It's hard to believe that a week ago today, the SF Festival had not yet begun. At this time last week, most of us were still a good 12 hours from boarding our respective planes for the West Coast. Now, the festival remains just a memory, if still a fresh one, in our minds. Still there are plenty of digital photos to sort through, and who besides me is still pulling out rumpled ticket stubs from the back pockets of their jeans? Who still has not unpacked? Hopefully, those of us from Sunday night's red-eye back to DC have all caught up on our sleep...

In San Francisco, the festival continues, its closing night not until Sunday. But for the four days, four days that I spent in SF, I packed in a great selection of films.

My last afternoon there, I had the opportunity to watch the 3rd I South Asian International Shorts Program. I attended this same program last year and was impressed with the overall turnout and quality of shorts. This year was no exception. The opening short, "Ravi Goes To School," featured wonderful performances and a touching story. The concluding short, "Clean Linen," was laugh-out-loud funny and such a brutally honest portrayal of childhood.

Hopefully there might be a chance to bring some of these films to a theater near you in the future.

Sunday, March 16, 2008

Day Two

So many movies to watch, so little time! That's why I gotta say, dear readers (all 3 of you), that I gotta apologize for not posting to this blog as regularly as I should while I'm here. I know you all want to know what's been happening in San Francisco the past several days.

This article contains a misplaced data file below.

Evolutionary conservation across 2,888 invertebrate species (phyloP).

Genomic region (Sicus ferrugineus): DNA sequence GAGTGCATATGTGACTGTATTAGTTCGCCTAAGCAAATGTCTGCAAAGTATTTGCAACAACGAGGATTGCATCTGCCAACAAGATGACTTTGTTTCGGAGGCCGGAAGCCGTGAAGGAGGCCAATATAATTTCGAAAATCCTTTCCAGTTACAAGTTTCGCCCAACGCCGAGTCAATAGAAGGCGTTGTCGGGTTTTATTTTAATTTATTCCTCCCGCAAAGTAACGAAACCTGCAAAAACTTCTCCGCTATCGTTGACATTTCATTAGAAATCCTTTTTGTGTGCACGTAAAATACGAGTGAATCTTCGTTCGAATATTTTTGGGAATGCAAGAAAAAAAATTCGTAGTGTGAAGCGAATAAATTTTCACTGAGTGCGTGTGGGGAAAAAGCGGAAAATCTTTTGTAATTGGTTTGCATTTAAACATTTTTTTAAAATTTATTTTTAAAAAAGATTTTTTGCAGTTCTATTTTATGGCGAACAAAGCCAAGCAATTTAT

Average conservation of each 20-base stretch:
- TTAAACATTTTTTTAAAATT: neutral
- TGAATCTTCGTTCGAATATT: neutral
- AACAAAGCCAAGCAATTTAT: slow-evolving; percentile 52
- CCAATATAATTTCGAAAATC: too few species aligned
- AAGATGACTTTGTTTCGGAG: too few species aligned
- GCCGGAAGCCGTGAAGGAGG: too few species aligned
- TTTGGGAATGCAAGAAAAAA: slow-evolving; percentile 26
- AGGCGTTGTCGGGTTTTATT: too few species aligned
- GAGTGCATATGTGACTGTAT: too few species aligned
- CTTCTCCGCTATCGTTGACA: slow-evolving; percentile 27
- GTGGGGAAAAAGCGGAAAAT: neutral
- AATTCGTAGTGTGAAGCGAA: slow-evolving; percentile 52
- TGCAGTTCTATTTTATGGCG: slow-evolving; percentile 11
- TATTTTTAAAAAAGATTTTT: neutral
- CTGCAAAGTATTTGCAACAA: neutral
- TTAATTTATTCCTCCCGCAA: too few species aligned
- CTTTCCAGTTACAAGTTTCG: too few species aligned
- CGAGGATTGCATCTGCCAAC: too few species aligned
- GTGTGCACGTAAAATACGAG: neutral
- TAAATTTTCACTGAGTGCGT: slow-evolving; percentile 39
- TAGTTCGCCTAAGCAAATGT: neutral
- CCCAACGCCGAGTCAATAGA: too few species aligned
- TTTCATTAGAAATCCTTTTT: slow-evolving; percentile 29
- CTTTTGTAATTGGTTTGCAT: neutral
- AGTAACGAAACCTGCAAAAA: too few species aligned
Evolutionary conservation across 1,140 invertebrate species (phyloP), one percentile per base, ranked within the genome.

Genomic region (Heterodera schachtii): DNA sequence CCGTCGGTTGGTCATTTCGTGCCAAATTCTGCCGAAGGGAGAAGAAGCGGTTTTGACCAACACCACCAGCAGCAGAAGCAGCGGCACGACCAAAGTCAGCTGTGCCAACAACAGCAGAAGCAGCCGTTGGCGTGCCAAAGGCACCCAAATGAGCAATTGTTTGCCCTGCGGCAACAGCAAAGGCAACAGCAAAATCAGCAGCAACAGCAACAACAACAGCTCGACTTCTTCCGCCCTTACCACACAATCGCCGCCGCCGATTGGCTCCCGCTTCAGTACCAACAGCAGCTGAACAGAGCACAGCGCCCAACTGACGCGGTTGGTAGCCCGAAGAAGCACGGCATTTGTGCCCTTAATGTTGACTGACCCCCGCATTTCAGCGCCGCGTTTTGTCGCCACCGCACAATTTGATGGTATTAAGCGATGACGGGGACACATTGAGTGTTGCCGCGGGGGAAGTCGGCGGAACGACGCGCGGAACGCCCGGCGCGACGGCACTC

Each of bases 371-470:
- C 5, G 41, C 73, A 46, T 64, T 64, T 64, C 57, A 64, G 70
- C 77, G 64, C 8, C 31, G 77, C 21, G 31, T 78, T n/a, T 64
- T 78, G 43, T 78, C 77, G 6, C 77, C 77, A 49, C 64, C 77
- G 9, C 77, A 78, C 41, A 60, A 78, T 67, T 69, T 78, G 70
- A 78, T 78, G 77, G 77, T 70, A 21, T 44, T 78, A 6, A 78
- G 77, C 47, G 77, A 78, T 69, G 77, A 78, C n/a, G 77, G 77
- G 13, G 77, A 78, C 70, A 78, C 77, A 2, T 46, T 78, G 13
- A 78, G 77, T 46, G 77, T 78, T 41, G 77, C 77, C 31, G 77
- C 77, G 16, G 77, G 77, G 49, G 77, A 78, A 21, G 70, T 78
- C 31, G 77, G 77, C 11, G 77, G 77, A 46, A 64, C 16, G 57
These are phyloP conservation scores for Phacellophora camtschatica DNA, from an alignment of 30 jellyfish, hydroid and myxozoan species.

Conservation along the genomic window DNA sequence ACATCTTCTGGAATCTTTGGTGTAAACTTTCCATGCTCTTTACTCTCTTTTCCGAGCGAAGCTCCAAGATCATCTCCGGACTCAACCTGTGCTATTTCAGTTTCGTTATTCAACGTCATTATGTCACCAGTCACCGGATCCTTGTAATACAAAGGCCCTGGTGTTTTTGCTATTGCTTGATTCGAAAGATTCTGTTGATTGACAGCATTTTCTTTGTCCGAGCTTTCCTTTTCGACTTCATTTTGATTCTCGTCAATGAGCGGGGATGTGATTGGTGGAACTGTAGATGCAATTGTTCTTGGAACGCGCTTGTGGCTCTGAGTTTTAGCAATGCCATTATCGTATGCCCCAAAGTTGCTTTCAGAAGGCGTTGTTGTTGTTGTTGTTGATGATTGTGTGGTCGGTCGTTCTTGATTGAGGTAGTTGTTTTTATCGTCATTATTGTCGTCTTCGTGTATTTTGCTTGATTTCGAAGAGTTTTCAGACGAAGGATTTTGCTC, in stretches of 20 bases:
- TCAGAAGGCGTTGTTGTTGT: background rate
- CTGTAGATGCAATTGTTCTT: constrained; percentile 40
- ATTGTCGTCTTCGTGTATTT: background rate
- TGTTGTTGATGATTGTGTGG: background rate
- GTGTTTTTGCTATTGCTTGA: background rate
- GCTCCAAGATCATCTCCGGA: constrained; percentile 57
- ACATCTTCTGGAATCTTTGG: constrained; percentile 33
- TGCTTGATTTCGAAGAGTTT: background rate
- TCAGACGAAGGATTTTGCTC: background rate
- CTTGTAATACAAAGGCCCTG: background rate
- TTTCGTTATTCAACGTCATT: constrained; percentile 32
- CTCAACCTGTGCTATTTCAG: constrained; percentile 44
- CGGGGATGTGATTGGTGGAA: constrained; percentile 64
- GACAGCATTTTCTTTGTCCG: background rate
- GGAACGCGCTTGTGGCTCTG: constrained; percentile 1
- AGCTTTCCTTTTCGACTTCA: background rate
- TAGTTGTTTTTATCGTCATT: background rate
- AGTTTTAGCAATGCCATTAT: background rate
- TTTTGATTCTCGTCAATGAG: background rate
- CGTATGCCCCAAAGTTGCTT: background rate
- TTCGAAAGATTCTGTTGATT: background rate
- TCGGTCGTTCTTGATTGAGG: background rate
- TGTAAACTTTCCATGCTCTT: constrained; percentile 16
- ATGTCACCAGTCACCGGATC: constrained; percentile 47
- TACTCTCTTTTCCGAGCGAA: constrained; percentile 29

So far here's what I saw: "Blood Brothers", a John Woo-produced flick about greed and avarice set in 1930s Shanghai; a selection of satirical short films; "Princess of Nebraska," a Wayne Wang-directed movie based on a short film shot on handheld camera; "Behind Forgotten Eyes," a powerful documentary about comfort women forced to serve Japanese soldiers during World War II; and "Never Forever," a feature narrative by director Gina Kim about a woman who takes desperate measures to bear a child for her husband.

There's a ton of great films to watch this year at the SF Festival...and still more to come.

Friday, March 14, 2008

San Francisco 2008

Greetings from San Francisco where the 26th annual San Francisco International Asian American festival has officially kicked off.